The Stratford Library Association organized in 1885 to create a public library in Stratford. The Association’s collection of about one thousand books was temporarily housed in a series of buildings, including a store and a post office; soon the Association began to search for funds for a permanent library building. A major donor was Birdseye Blakeman, a descendant of two early settlers of Stratford. Construction began in 1894, and the library was dedicated in January, 1896.
“Designed by architect William H. Miller of Ithaca, New York, the building is of classic Romanesque design. Its walls are of St. Lawrence granite from a quarry in Gouverneur, New York. It has copper gutters, renewed in 1986, and a roof of specially made brown glazed tiles.”(1)
“Imagine the delight of the citizens at the dedication on a cold January 16, 1896, as they pushed open the heavy iron-grilled oaken doors, to find themselves in a reading room large enough for two hundred patrons. Where to look first? “At the carved oak tables…and chairs… two fireplaces– — the green pottery table lamps designed by the architect himself — the stacks three stories high?”(1)
The fireplace is decorated with two pre-Raphealite-style ceramic plaques, which feature these quotes:
“Grant me, O Fame, after sad funeral still alive, thus to float on the lips and ears of man.”
“So to the summit of thy wheel roll us, Good Fortune, kindly, nor thereafter move us.”
Miss Fanny Russell was the first librarian. She ran the library for the Stratford Library Association from 1896 to 1958. She planted a seedling on the front lawn which has grown into a magnificent oak.
In 1955, the library built an addition at the back of the 1896 structure. The high-ceilinged addition housed a new Children’s Department and Reference Room, as well as offices. At the same time, a branch library was opened at Main Street and Wakelee Avenue to accommodate the town’s growing need for library services. This North End Branch remained in service until the early 1970s.
From 1979 to 1983, the library expanded dramatically. Vivienne Knapp, the first woman president of the Stratford Library Association, selected architects Galliher, Schoenhardt, and Baier of Simsbury, Connecticut, to enlarge the library by nearly 300 percent. During this time, the 1955 addition was dismantled.
“The architects designed a linking building to tie the Richardson Romanesque granite library to the 1921 Stratford fieldstone Sterling Memorial structure known as Legion Hall. The Victorian reading room with vaulted ceiling, oaken trim, and tiled fireplaces was transformed into a community lecture hall. The original stacks were torn out and replaced by a projection room [later transformed into offices] and washrooms. The checkout counter and reference desks occupied the new connecting structure, and above them was a new children’s section with books, games, soft toys, and cushy seats. Three floors of stacks filled old Legion hall, with an elevator between.” (2)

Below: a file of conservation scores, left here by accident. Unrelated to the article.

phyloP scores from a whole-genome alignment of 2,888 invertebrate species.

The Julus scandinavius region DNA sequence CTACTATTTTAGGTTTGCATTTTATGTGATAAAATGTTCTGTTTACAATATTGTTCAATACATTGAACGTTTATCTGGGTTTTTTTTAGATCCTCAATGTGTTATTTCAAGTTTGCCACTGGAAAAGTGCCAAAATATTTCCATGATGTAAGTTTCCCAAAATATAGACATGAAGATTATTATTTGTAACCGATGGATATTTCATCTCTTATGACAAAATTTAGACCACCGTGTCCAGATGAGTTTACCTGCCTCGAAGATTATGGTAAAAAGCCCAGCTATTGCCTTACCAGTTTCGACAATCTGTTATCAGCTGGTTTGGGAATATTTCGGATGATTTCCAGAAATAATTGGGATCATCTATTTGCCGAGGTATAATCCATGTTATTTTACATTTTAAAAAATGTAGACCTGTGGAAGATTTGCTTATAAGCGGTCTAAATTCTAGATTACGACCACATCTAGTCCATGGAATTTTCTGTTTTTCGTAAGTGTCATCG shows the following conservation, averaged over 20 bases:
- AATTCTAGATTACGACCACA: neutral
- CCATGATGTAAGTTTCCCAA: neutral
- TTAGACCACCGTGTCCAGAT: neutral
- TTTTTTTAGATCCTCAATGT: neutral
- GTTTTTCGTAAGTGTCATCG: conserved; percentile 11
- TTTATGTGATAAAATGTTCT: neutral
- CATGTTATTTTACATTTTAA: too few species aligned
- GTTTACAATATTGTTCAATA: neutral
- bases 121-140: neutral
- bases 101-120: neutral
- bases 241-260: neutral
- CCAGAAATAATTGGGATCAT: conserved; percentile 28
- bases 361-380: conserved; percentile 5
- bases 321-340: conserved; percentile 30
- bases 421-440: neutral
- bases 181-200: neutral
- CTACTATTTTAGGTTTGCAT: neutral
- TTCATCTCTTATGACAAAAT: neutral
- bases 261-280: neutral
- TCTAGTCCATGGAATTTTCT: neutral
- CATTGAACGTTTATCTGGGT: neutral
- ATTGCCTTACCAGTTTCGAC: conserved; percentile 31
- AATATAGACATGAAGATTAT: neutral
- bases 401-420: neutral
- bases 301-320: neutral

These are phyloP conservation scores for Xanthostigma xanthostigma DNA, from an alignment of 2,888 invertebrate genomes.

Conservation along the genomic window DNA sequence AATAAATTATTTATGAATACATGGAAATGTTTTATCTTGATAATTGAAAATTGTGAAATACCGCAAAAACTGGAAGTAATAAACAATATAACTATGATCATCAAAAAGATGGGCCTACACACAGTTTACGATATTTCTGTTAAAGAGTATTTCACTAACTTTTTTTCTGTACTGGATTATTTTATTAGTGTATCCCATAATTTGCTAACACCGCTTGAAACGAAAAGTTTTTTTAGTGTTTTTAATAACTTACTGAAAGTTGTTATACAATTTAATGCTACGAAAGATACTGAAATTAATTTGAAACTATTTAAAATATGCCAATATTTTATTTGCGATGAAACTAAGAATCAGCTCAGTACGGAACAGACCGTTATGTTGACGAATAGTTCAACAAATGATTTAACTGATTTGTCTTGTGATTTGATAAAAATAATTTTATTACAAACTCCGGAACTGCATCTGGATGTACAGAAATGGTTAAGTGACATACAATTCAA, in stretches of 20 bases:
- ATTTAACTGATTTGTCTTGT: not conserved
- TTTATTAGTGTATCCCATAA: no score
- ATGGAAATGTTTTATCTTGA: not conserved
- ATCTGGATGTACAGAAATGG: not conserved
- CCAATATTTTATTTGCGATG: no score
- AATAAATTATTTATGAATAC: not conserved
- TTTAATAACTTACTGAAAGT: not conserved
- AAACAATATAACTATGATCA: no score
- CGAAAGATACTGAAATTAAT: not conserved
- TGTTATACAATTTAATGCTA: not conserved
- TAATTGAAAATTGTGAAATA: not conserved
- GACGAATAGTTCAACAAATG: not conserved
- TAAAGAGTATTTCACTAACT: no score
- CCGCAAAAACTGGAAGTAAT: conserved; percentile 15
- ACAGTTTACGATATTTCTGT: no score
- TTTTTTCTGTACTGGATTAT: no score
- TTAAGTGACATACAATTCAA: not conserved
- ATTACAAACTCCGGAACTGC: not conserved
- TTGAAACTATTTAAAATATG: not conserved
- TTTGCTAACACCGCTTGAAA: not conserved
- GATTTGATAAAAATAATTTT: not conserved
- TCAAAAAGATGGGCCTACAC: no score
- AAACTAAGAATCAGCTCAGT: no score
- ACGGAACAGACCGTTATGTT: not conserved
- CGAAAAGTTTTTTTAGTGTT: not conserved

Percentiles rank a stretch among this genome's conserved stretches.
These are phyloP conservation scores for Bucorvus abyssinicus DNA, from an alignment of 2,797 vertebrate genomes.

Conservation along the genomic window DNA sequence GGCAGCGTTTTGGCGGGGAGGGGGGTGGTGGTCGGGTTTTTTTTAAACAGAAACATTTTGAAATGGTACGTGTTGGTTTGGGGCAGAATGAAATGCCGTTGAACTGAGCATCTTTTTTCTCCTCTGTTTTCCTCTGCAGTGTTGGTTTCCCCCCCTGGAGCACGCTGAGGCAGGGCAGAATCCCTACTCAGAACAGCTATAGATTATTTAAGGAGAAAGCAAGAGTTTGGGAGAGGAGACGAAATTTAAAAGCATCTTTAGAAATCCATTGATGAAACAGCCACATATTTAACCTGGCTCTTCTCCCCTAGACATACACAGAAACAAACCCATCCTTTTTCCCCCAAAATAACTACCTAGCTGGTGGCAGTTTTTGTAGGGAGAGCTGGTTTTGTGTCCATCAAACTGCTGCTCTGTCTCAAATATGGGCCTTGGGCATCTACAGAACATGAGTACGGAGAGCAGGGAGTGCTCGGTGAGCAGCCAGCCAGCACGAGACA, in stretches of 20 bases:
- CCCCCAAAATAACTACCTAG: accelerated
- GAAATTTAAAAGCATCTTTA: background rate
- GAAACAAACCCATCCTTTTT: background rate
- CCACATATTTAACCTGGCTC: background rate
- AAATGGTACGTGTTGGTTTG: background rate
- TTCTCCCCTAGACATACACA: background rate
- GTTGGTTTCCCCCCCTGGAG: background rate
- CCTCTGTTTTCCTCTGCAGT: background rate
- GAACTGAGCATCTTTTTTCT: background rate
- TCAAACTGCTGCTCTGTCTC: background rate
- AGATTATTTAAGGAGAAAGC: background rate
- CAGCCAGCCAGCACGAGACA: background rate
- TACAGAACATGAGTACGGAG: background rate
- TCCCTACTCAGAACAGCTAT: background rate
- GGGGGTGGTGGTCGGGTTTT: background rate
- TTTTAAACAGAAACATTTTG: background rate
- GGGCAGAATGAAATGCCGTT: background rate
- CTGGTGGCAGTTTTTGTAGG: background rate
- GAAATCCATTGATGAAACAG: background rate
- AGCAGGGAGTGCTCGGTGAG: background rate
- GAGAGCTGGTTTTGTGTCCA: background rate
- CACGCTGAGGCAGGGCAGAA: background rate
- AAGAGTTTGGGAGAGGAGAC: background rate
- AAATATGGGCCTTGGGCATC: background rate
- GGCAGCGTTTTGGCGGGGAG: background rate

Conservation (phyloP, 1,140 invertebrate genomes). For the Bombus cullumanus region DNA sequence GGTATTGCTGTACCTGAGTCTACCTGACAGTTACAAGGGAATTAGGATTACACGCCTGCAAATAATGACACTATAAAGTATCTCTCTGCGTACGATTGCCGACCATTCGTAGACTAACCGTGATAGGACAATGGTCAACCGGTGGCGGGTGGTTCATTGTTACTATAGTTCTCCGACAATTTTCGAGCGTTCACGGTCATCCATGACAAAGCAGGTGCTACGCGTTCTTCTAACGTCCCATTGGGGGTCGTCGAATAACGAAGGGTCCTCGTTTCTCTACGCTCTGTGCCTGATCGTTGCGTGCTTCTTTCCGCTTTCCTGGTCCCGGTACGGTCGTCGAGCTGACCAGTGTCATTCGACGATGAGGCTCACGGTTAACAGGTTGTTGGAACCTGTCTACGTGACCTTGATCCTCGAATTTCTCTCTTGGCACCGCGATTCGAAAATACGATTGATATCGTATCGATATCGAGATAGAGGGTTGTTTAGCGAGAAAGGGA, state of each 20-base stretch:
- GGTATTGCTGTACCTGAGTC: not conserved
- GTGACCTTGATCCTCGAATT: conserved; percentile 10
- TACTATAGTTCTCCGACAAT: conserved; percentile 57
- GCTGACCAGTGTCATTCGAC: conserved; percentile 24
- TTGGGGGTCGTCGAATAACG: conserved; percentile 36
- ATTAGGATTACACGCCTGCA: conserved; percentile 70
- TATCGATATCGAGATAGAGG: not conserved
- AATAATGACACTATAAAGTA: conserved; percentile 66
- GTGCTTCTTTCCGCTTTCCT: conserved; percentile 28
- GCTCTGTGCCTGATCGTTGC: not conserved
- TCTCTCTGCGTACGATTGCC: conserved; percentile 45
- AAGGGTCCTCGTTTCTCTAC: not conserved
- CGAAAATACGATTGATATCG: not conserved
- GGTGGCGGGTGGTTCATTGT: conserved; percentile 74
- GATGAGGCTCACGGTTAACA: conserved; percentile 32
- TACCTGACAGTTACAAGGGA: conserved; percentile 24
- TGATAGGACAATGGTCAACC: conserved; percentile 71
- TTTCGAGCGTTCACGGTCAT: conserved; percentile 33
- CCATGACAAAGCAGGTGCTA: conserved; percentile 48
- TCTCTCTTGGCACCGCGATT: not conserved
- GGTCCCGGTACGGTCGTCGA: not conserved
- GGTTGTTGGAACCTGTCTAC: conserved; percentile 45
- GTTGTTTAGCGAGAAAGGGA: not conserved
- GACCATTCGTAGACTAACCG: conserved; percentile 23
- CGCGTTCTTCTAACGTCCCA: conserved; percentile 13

On September 24, 1994, the community room was dedicated as the Lovell Room to honor the Lovell family’s involvement and contribution to the library for over 100 years. Edythe M. Landes, the first Director of the newly enlarged library, retired in 1999 and Karen Bowles served as Library Director from 2000-2006. Barbara Blosveren, began her tenure in 2007 and served until 2016. Sheri Szymanski currently has the privilege of serving as Library Director.
Artist Mariann Hudak’s 1996 painting of the library. The 1922 American Legion Hall building is on the left, the original library is on the right, and the 1979 addition links the two.
“The Learning Tree” is a stained glass window created by Stratford native Reverend Robert J. Terentieff, a gift from the artist to the library in 1994.The window was created by the artist for the 100th anniversary of the Stratford Library and depicts what can be accomplished through the joy, growth, mystery and pleasure of discovery that comes through reading. In creating “The Learning Tree”, Terentieff hoped that viewers would not only appreciate the beautiful art form called stained glass but, in examining it, discover a learning experience in the process. The large circular window is located in the play area of the Children’s Department and is situated directly above the front entrance of the library overlooking Main Street. Reverend Terentieff has a Ph.D. in Fine Arts from Pacific Western University in Los Angeles and an M.S. in Art Education from the University of Bridgeport.
Notes on Sources
(1) Lewis G. Knapp, In Pursuit of Paradise: History of the Town of Stratford, Connecticut. (West Kennebunk, Maine: Published for the Stratford Historical Society by Phoenix Publishing, 1989), pp. 194-195.
(2) Knapp, p.298.
Photos of the exterior, the reading room, and the fireplace are from Dedication Exercises of the Stratford Library, January 16, 1896 (published by Standard Association, 1896). The photo of Miss Fanny Russell is from Mr. Knapp’s In Pursuit of Paradise.
Mariann Hudak is a Connecticut artist who specializes in wood cutouts in miniature of historic buildings, monuments and scenes.